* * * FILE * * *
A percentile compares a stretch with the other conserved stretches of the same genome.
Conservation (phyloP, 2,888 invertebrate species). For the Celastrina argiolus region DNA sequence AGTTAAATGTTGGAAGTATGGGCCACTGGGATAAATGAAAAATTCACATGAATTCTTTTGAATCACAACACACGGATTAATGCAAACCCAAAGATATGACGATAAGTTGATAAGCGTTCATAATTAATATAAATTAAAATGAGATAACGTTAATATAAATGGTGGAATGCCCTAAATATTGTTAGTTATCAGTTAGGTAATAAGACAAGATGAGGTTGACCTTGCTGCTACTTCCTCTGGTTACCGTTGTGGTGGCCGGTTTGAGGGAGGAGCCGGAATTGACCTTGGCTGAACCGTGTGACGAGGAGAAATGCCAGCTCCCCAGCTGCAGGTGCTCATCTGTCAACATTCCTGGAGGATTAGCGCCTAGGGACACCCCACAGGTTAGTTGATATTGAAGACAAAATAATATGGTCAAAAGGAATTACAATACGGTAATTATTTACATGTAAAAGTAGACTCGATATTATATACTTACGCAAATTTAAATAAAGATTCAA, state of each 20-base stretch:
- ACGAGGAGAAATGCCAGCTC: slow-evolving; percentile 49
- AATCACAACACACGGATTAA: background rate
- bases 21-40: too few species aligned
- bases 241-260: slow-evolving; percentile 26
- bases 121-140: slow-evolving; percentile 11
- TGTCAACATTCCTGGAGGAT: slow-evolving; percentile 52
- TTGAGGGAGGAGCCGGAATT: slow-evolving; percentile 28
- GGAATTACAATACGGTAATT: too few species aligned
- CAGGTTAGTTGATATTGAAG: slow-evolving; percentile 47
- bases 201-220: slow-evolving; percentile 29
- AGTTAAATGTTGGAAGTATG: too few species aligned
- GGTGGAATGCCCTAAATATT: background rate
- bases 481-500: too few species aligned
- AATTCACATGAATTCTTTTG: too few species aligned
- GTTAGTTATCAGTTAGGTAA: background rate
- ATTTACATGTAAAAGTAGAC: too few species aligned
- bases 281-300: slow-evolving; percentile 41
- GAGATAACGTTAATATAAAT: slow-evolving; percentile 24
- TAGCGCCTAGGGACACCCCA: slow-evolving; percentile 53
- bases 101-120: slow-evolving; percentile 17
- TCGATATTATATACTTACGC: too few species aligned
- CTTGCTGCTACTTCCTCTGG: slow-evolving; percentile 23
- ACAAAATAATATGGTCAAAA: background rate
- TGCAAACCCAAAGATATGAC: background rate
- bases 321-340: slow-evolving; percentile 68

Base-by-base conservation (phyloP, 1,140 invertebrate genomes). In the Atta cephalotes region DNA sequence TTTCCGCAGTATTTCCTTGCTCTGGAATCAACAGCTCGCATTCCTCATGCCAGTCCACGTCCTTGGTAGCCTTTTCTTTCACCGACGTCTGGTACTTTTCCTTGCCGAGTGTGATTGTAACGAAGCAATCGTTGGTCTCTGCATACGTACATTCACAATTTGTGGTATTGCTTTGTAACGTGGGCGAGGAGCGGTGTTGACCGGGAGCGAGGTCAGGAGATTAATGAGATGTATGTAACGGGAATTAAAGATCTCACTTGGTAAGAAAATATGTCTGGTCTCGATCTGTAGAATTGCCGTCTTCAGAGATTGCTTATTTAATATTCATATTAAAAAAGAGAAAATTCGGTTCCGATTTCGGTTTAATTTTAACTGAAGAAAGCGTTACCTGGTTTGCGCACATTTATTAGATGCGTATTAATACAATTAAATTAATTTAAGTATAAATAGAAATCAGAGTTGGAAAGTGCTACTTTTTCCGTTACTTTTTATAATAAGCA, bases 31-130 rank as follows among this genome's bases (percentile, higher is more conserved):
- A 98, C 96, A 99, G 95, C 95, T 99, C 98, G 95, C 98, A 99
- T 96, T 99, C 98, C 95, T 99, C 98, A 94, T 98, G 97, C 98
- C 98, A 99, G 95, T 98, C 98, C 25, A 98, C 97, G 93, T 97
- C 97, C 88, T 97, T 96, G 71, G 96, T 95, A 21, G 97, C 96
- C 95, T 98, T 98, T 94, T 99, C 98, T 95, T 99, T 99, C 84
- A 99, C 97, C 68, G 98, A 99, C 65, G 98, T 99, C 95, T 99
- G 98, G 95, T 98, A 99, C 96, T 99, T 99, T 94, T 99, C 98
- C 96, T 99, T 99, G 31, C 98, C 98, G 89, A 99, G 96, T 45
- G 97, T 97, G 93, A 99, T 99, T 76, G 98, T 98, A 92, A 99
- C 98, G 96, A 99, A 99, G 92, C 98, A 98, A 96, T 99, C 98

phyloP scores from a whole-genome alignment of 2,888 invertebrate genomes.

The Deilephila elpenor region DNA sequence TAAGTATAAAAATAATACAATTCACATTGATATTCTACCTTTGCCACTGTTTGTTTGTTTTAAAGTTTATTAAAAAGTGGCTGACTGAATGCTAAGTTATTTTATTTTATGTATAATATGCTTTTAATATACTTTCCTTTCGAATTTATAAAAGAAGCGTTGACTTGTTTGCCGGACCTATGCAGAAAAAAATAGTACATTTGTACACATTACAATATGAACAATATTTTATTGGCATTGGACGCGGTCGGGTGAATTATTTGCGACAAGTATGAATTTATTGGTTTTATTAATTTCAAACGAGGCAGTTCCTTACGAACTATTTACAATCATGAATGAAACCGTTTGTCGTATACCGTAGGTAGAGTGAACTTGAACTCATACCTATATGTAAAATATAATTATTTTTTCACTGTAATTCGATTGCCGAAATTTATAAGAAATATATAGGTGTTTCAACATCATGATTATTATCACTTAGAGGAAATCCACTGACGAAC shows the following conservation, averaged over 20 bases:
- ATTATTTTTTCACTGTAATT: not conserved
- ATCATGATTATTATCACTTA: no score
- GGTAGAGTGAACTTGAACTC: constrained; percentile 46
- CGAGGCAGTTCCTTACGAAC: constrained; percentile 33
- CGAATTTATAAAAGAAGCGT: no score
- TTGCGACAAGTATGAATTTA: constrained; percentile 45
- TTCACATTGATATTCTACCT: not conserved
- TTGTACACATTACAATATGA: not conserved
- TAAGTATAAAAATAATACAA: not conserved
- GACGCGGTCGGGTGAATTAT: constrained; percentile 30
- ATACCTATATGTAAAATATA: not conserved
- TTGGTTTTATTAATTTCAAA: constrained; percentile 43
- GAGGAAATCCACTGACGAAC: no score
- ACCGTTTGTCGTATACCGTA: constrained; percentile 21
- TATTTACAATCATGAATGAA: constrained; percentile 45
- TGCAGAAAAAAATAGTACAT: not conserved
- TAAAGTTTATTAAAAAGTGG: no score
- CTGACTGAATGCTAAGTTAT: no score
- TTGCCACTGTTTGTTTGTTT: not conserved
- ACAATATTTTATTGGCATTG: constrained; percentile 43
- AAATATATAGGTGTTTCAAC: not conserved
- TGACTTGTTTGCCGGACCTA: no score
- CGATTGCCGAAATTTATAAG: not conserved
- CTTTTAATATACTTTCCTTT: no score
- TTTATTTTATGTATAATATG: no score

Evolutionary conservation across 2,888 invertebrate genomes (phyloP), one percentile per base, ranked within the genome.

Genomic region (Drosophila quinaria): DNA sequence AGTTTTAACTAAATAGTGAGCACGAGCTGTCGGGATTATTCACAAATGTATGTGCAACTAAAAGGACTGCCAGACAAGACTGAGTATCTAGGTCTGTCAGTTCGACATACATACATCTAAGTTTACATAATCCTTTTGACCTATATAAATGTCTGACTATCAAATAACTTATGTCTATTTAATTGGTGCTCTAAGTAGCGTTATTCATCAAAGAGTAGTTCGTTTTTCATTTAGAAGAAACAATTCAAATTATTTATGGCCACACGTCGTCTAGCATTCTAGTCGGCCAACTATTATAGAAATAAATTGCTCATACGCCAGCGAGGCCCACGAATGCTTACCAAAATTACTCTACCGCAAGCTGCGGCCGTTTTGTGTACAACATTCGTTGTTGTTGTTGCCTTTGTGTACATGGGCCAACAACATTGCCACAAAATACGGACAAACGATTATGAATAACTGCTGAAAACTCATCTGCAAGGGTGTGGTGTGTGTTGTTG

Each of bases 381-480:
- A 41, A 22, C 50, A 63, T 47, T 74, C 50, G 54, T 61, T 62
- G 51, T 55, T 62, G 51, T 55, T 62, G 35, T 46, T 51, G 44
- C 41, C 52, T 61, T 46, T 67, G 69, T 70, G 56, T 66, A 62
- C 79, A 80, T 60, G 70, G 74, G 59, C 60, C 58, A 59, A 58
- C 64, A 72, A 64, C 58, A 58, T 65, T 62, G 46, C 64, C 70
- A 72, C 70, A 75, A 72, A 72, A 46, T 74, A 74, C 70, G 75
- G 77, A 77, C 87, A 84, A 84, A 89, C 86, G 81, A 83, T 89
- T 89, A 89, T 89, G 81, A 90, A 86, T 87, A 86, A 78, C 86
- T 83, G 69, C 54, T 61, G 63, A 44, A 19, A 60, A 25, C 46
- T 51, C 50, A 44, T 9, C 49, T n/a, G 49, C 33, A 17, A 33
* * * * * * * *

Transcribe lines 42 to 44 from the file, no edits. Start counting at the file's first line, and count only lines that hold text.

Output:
- ATCATGATTATTATCACTTA: no score
- GGTAGAGTGAACTTGAACTC: constrained; percentile 46
- CGAGGCAGTTCCTTACGAAC: constrained; percentile 33